How To Order "Medicine Ball Tea" From Starbucks
You’re probably familiar with the concept of the Starbucks “secret menu” by now — the name collectively given to the huge array of drinks you can order at Starbucks if you get a little clever with your customizations. Are you familiar with how to order a “Medicine Ball Tea” at Starbucks, though? Until today, I wasn’t; heck, I didn’t even know Medicine Ball Tea even existed. It turns out, though, that these days, you don’t even have to hack the Starbucks menu to get yourself one — it’s actually an official menu item now, albeit under a different name: Starbucks Honey Citrus Mint Tea. Talk about vital information for your everyday life, am I right?
Hilariously, not only is the drink not a “secret” menu item anymore, but moreover, the mere fact that it’s officially on the menu now isn’t new information, either — Honey Citrus Mint Tea made its triumphant debut back in March of 2017, according to USA Today. However, because the internet is… well, the internet, the drink began to resurface on social media recently, bringing it back into the public eye once more. So, in case you missed it the first time around, here’s the lowdown on Medicine Ball Tea, Honey Citrus Mint Tea, and how the once-secret menu item became an officially sanctioned Sbux treat.
People have been hacking the Starbucks menu for almost as long as the coffee giant has been in business, creating everything from Frappuccinos that taste like Snickers bars to the infamous “Pink Drink” that swept the internet during the summer of 2016. Beginning around 2012, the Starbucks Secret Menu website (which isn’t officially affiliated with Starbucks) gave creative fans a place to trade their unorthodox recipes, complete with catchy names — and as social media began to grow in popularity, the kinds of concoctions found on the Starbucks Secret Menu and other similar sites began to rocket around the internet at greater and greater speeds. Indeed, Medicine Ball Tea, which has also been referred to as “the Coldbuster,” first appeared on the Starbucks Secret Menu in 2013, according to the Wayback Machine — but it wasn’t until it arrived on Instagram that it truly went viral: It hit the bigtime in 2016 thanks to the photo-sharing platform, according to TODAY.
As creative as most of the Starbucks “secret” menu drink names are, the key to successfully ordering one is usually not to order it by name. Why? Because most baristas probably won’t have any idea what you’re talking about if you do. If it’s not on the Starbucks menu, there’s no official recipe for it, which mean that baristas won’t have been trained to make it. Your best bet, therefore, is to order the specific components of the drink — for example, if you wanted to order a “White Drink” at Starbucks, you’d ask not for “a White Drink,” but for “a Grande Teavana Shaken Peach Citrus White Tea Infusion, unsweetened, no water, light ice, with two pumps of sugar-free vanilla syrup and a splash of heavy cream.”
Such was the case with Medicine Ball Tea. When the drink was still just a menu hack, you could get your hands on it by ordering a Venti cup filled with half hot water and half steamed lemonade, adding two different bags of Teavana tea — one of the Jade Citrus Mint Green Tea and one of the Peach Tranquility Tea — and finishing the whole thing off with a dash of honey and an optional pump of peppermint syrup. There were also a few variations floating around; according to one Instagrammer, for example, you could swap the Jade Citrus Mint Tea bag for a Mint Majesty one, skip the peppermint syrup, and still wind up with pretty much the same thing. The earliest iteration of the drink I’ve been able to find — the one that was posted to the Starbucks Secret Menu website in 2013 — has yet another recipe, largely due to when it was created: In 2013, the prevailing tea brand sold at Starbucks was Tazo. (The company sold Tazo to focus on Teavana in 2017.) As such, the 2013 version used bags of Tazo Refresh mint tea and Calm chamomile tea instead of the Teavana options that characterize the current iteration.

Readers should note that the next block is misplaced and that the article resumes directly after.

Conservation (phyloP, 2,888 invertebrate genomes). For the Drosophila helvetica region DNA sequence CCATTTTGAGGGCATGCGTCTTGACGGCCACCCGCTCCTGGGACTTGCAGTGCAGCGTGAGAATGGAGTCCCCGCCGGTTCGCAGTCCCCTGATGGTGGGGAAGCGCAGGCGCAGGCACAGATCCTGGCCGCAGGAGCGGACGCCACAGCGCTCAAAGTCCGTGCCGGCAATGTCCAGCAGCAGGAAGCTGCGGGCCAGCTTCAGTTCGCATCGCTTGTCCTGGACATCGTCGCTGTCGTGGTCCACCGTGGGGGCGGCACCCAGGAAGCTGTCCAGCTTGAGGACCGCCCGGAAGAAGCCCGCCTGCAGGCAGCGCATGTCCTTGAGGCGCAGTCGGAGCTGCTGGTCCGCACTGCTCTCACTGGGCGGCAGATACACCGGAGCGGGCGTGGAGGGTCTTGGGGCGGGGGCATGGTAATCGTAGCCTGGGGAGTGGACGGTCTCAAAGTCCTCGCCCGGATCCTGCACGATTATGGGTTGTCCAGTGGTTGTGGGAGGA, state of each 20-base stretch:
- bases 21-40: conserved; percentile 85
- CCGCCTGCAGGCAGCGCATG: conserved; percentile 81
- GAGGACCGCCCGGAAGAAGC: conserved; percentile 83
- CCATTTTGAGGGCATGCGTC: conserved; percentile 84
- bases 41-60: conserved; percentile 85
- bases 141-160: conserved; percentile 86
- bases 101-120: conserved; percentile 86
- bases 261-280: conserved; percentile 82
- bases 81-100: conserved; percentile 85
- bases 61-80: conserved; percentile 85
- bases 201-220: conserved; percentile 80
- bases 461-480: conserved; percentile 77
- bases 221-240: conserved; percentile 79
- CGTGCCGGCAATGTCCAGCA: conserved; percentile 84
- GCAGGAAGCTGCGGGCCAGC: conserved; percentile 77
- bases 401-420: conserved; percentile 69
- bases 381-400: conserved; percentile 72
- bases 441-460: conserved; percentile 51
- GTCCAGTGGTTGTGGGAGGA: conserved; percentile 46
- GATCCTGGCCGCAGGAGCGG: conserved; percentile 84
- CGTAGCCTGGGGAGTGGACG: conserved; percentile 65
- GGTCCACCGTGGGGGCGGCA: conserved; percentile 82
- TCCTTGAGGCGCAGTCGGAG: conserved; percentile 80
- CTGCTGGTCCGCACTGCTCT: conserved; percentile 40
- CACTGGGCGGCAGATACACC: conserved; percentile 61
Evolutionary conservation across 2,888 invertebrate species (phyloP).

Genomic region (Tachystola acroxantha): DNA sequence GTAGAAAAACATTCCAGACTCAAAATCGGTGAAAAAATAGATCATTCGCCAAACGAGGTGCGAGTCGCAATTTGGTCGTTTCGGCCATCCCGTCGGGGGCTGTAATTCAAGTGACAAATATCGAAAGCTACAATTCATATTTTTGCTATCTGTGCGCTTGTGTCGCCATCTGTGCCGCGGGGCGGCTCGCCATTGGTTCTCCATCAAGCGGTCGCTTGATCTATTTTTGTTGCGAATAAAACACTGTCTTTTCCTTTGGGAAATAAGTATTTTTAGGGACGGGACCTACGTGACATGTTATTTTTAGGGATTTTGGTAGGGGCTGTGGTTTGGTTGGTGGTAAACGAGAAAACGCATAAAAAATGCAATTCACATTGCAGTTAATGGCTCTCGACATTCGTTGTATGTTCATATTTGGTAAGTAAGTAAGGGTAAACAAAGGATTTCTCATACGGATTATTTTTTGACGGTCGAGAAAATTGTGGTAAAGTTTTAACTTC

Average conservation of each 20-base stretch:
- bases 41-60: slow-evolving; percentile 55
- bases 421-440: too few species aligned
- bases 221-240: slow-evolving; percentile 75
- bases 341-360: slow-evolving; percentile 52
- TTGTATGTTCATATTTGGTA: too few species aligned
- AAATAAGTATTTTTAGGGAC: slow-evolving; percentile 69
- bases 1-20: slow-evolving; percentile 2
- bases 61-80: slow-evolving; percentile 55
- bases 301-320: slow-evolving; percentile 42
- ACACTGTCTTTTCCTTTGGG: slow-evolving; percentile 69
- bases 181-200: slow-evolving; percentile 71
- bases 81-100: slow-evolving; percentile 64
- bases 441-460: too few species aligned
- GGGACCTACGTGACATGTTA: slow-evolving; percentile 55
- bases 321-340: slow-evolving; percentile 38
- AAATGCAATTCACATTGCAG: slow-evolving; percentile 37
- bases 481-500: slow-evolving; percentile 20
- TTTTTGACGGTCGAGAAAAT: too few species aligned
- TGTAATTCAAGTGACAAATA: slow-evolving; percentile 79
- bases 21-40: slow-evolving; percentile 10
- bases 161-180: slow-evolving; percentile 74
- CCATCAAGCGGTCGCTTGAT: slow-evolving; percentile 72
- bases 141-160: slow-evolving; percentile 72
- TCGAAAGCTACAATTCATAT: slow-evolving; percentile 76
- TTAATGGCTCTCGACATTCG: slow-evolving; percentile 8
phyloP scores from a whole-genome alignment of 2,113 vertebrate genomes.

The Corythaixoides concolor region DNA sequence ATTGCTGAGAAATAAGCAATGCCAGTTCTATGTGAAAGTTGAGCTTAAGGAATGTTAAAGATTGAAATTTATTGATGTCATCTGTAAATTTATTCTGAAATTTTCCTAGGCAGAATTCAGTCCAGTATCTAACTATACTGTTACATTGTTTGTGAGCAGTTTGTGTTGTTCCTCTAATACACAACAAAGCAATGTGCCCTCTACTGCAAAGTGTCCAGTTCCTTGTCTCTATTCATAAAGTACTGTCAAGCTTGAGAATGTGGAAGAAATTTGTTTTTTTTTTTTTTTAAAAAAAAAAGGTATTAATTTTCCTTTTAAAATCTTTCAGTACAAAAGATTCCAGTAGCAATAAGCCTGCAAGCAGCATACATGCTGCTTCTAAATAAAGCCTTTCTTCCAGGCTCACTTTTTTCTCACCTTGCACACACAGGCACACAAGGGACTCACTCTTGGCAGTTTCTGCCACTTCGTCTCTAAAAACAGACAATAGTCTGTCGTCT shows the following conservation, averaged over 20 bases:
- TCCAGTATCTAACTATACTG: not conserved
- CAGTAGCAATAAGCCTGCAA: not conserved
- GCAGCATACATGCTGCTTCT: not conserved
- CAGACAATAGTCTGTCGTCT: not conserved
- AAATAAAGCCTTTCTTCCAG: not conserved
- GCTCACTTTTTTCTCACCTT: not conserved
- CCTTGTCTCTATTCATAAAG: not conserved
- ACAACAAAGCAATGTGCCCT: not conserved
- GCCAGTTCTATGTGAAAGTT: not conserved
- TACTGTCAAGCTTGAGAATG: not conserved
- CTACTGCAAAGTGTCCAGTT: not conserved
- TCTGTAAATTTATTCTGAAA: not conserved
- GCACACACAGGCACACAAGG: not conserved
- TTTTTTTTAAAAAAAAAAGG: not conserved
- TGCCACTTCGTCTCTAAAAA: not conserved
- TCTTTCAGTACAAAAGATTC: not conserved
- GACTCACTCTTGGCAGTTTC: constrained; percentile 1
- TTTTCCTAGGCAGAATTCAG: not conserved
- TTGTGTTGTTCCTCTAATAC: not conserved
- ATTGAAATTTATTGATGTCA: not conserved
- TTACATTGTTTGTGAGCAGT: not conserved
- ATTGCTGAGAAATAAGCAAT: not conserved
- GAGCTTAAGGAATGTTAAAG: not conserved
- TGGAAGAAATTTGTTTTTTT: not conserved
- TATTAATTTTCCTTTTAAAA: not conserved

Interestingly, all of those variations partially explain why the drink eventually got added to the menu. According to Fortune, it all started when a store manager made a posting in the Starbucks internal messaging system during the height of the drink’s viral fame: The manager noted that baristas at his store were constantly being asked to make “Medicine Ball Tea” by customers who had seen it on Instagram; however, there was some confusion over the recipe — since it was an unofficial order, no one was really quite sure what went into the drink. When dozens of other managers said they were experiencing the same demand for Medicine Ball Tea, though, the move was made to standardize the drink and officially add it to the Starbucks menu.
Now, you can get a Medicine Ball Tea simply by asking your Sbux barista for a Honey Citrus Mint Tea. According to its menu page, which calls it “a customer creation so popular it’s now on the menu,” the standardized version of the drink uses the Jade Citrus Mint Green Tea/Peach Tranquility Tea recipe; it also forgoes the peppermint syrup, although you could certainly ask for a pump or two (or three, or however many you like) of it when you place your order if that’s your jam. That’s the beauty of Starbucks: You can customize virtually any drink, making sure that whatever you get, it’s exactly what you’ve been craving.
Although there’s no guarantee that a Medicine Ball Tea will actually help you feel any better if you’re a little under the weather, it does still sound delicious — so, hey. Treat yourself. You deserve it — whether you’re looking for a potential cold remedy or just something to brighten up your day.